The Relative Strength Index (RSI) is a popular oscillator developed by Welles Wilder, Jr. RSI measures the relative changes between higher and lower closing prices, and provides an indication of overbought and oversold conditions.

The term "Relative Strength" is slightly misleading and often causes some confusion. Relative strength generally means a comparison between two different markets or indices. RSI, on the other hand, looks at the internal strength of a single market.


RSI is plotted on a vertical scale of 0 to 100. The 70% and 30% levels are used as warning signals. An RSI above 70% is considered overbought and below 30% is considered oversold. The 80% and 20% levels are preferred by some traders. The significance depends upon the time frame being considered. An overbought reading in a 9-day RSI is not nearly as significant as an RSI for a 12-month period.

An overbought or oversold condition merely indicates that there is a high probability of a counter reaction. It is an indication that there may be an opportunity to buy or sell, but does not provide the final signal. RSI signals should always be used in conjunction with trend-reversal signals offered by the price itself.

RSI can be plotted for any time span. Wilder originally recommended using a 14-day RSI. Since then, the 9, 10 and 25-day RSIs have also become popular. The shorter the time period, the more sensitive the oscillator becomes. If the user is trading short-term moves, the time period can be shortened. Lengthening the time period makes the oscillator smoother and narrower in amplitude.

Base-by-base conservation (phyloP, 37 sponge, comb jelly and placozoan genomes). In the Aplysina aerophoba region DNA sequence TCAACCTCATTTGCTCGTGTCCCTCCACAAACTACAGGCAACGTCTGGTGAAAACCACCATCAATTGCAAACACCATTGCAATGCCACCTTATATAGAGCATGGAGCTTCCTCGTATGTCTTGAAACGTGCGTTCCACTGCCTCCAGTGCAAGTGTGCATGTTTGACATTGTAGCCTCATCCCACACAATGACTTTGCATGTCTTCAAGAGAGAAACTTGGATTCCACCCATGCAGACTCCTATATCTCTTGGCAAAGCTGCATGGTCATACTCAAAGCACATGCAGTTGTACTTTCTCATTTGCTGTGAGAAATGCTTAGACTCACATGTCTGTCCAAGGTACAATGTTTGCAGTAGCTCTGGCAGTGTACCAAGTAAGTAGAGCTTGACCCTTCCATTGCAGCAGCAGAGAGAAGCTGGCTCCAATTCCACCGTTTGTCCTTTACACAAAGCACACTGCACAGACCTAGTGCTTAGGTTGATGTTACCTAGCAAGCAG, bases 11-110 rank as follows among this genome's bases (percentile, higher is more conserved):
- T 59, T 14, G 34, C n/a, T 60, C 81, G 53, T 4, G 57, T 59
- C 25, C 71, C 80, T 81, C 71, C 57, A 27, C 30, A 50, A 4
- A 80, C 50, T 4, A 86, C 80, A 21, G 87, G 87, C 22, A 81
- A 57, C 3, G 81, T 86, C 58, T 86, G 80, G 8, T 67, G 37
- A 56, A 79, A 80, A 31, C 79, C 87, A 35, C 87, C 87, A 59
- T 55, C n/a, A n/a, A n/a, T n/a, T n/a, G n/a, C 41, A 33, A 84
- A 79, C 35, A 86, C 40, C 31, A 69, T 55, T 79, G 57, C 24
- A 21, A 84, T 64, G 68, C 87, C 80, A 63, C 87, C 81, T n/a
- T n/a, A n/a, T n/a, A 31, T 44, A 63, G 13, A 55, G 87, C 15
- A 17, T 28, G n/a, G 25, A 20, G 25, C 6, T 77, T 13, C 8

In using RSI, a crossover above the 70% level is a warning signal to prepare to sell and, conversely, when the RSI falls below 30% you have a notice to prepare to buy. The actual buy and sell signals are given when the RSI reverses (see below). RSI crossings through the 50% level are also used as buy and sell signals by some traders.

Trade Signals: Tops & Bottoms, Failure Swings, Divergence

Traders watch for double tops or what Wilder referred to as "failure swings." If the RSI makes a double top formation, with the first top above 70% and the second top below the first, you get a sell signal when the RSI falls below the level of the dip. Conversely, a double bottom at or below 30% (with the first low below 30% and the second at or above the same level) gives you a buy signal when the RSI breaks above the previous peak.

These failure swings can lead to divergences between the price action and the RSI. For example, a divergence occurs when a market makes a new high or low, but the RSI fails to set a matching new high or low. A divergence can be an indication of an impending reversal. In Wilder's opinion, divergences are the most important signal provided by RSI.


RSI trendlines can provide good signals, particularly when used in conjunction with price patterns. When both price and RSI trendlines are violated within a short period you could have an important buy or sell signal.

Stochastic Oscillator